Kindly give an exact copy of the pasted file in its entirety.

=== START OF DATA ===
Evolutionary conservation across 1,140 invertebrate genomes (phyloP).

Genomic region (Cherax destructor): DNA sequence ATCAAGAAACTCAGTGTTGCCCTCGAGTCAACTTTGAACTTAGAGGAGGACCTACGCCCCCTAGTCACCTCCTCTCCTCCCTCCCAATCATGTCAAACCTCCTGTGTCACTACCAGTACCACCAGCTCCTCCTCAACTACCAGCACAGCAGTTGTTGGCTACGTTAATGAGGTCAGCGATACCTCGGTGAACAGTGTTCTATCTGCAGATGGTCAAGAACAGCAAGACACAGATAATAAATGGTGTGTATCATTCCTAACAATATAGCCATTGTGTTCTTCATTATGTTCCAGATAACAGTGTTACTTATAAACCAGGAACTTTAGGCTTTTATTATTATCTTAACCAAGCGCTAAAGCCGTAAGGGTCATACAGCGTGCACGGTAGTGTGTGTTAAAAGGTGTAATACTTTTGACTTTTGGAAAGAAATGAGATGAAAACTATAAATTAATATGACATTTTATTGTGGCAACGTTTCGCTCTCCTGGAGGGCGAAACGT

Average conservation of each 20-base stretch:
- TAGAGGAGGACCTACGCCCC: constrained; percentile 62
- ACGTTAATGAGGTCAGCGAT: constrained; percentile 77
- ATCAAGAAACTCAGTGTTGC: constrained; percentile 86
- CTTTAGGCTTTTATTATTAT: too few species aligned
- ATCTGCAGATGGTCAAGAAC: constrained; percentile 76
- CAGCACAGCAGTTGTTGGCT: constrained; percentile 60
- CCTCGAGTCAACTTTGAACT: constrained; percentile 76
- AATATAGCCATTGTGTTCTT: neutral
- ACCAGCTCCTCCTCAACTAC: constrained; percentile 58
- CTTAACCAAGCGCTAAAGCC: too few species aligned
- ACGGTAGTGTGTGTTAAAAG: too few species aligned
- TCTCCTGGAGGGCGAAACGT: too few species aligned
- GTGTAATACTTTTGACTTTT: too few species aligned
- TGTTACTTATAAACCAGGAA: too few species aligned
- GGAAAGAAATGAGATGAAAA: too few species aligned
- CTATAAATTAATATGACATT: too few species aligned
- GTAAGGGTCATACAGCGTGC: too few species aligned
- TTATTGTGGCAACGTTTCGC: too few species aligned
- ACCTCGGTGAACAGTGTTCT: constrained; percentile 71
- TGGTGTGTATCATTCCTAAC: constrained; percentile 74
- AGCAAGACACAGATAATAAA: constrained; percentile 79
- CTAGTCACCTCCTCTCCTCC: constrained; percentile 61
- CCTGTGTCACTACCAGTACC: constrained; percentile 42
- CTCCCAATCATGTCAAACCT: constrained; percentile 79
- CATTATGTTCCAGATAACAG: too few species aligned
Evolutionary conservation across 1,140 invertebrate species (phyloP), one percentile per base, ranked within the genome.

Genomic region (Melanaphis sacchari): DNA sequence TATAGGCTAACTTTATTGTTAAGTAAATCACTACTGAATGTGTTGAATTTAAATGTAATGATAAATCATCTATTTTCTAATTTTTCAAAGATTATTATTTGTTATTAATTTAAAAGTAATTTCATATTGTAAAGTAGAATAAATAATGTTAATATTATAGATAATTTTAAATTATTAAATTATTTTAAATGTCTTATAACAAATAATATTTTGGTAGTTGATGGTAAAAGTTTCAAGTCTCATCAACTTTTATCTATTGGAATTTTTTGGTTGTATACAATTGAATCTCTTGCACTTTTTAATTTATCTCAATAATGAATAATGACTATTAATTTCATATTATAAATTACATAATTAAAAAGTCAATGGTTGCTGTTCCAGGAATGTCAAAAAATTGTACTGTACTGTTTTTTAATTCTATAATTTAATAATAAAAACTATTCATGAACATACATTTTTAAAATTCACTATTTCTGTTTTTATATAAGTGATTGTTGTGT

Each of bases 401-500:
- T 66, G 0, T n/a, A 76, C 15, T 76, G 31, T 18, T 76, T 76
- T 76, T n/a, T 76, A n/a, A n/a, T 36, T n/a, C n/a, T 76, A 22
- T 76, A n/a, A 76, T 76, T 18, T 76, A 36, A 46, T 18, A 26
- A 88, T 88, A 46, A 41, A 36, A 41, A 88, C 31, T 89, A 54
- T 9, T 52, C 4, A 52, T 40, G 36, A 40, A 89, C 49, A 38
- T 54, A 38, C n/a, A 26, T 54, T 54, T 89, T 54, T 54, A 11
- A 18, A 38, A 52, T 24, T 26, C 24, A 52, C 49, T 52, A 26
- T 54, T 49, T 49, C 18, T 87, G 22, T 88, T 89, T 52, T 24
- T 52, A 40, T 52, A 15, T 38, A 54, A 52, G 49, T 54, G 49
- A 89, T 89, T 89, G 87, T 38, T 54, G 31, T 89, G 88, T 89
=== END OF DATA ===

Evolutionary conservation across 1,140 invertebrate genomes (phyloP).

Genomic region (Cherax destructor): DNA sequence ATCAAGAAACTCAGTGTTGCCCTCGAGTCAACTTTGAACTTAGAGGAGGACCTACGCCCCCTAGTCACCTCCTCTCCTCCCTCCCAATCATGTCAAACCTCCTGTGTCACTACCAGTACCACCAGCTCCTCCTCAACTACCAGCACAGCAGTTGTTGGCTACGTTAATGAGGTCAGCGATACCTCGGTGAACAGTGTTCTATCTGCAGATGGTCAAGAACAGCAAGACACAGATAATAAATGGTGTGTATCATTCCTAACAATATAGCCATTGTGTTCTTCATTATGTTCCAGATAACAGTGTTACTTATAAACCAGGAACTTTAGGCTTTTATTATTATCTTAACCAAGCGCTAAAGCCGTAAGGGTCATACAGCGTGCACGGTAGTGTGTGTTAAAAGGTGTAATACTTTTGACTTTTGGAAAGAAATGAGATGAAAACTATAAATTAATATGACATTTTATTGTGGCAACGTTTCGCTCTCCTGGAGGGCGAAACGT

Average conservation of each 20-base stretch:
- TAGAGGAGGACCTACGCCCC: constrained; percentile 62
- ACGTTAATGAGGTCAGCGAT: constrained; percentile 77
- ATCAAGAAACTCAGTGTTGC: constrained; percentile 86
- CTTTAGGCTTTTATTATTAT: too few species aligned
- ATCTGCAGATGGTCAAGAAC: constrained; percentile 76
- CAGCACAGCAGTTGTTGGCT: constrained; percentile 60
- CCTCGAGTCAACTTTGAACT: constrained; percentile 76
- AATATAGCCATTGTGTTCTT: neutral
- ACCAGCTCCTCCTCAACTAC: constrained; percentile 58
- CTTAACCAAGCGCTAAAGCC: too few species aligned
- ACGGTAGTGTGTGTTAAAAG: too few species aligned
- TCTCCTGGAGGGCGAAACGT: too few species aligned
- GTGTAATACTTTTGACTTTT: too few species aligned
- TGTTACTTATAAACCAGGAA: too few species aligned
- GGAAAGAAATGAGATGAAAA: too few species aligned
- CTATAAATTAATATGACATT: too few species aligned
- GTAAGGGTCATACAGCGTGC: too few species aligned
- TTATTGTGGCAACGTTTCGC: too few species aligned
- ACCTCGGTGAACAGTGTTCT: constrained; percentile 71
- TGGTGTGTATCATTCCTAAC: constrained; percentile 74
- AGCAAGACACAGATAATAAA: constrained; percentile 79
- CTAGTCACCTCCTCTCCTCC: constrained; percentile 61
- CCTGTGTCACTACCAGTACC: constrained; percentile 42
- CTCCCAATCATGTCAAACCT: constrained; percentile 79
- CATTATGTTCCAGATAACAG: too few species aligned
Evolutionary conservation across 1,140 invertebrate species (phyloP), one percentile per base, ranked within the genome.

Genomic region (Melanaphis sacchari): DNA sequence TATAGGCTAACTTTATTGTTAAGTAAATCACTACTGAATGTGTTGAATTTAAATGTAATGATAAATCATCTATTTTCTAATTTTTCAAAGATTATTATTTGTTATTAATTTAAAAGTAATTTCATATTGTAAAGTAGAATAAATAATGTTAATATTATAGATAATTTTAAATTATTAAATTATTTTAAATGTCTTATAACAAATAATATTTTGGTAGTTGATGGTAAAAGTTTCAAGTCTCATCAACTTTTATCTATTGGAATTTTTTGGTTGTATACAATTGAATCTCTTGCACTTTTTAATTTATCTCAATAATGAATAATGACTATTAATTTCATATTATAAATTACATAATTAAAAAGTCAATGGTTGCTGTTCCAGGAATGTCAAAAAATTGTACTGTACTGTTTTTTAATTCTATAATTTAATAATAAAAACTATTCATGAACATACATTTTTAAAATTCACTATTTCTGTTTTTATATAAGTGATTGTTGTGT

Each of bases 401-500:
- T 66, G 0, T n/a, A 76, C 15, T 76, G 31, T 18, T 76, T 76
- T 76, T n/a, T 76, A n/a, A n/a, T 36, T n/a, C n/a, T 76, A 22
- T 76, A n/a, A 76, T 76, T 18, T 76, A 36, A 46, T 18, A 26
- A 88, T 88, A 46, A 41, A 36, A 41, A 88, C 31, T 89, A 54
- T 9, T 52, C 4, A 52, T 40, G 36, A 40, A 89, C 49, A 38
- T 54, A 38, C n/a, A 26, T 54, T 54, T 89, T 54, T 54, A 11
- A 18, A 38, A 52, T 24, T 26, C 24, A 52, C 49, T 52, A 26
- T 54, T 49, T 49, C 18, T 87, G 22, T 88, T 89, T 52, T 24
- T 52, A 40, T 52, A 15, T 38, A 54, A 52, G 49, T 54, G 49
- A 89, T 89, T 89, G 87, T 38, T 54, G 31, T 89, G 88, T 89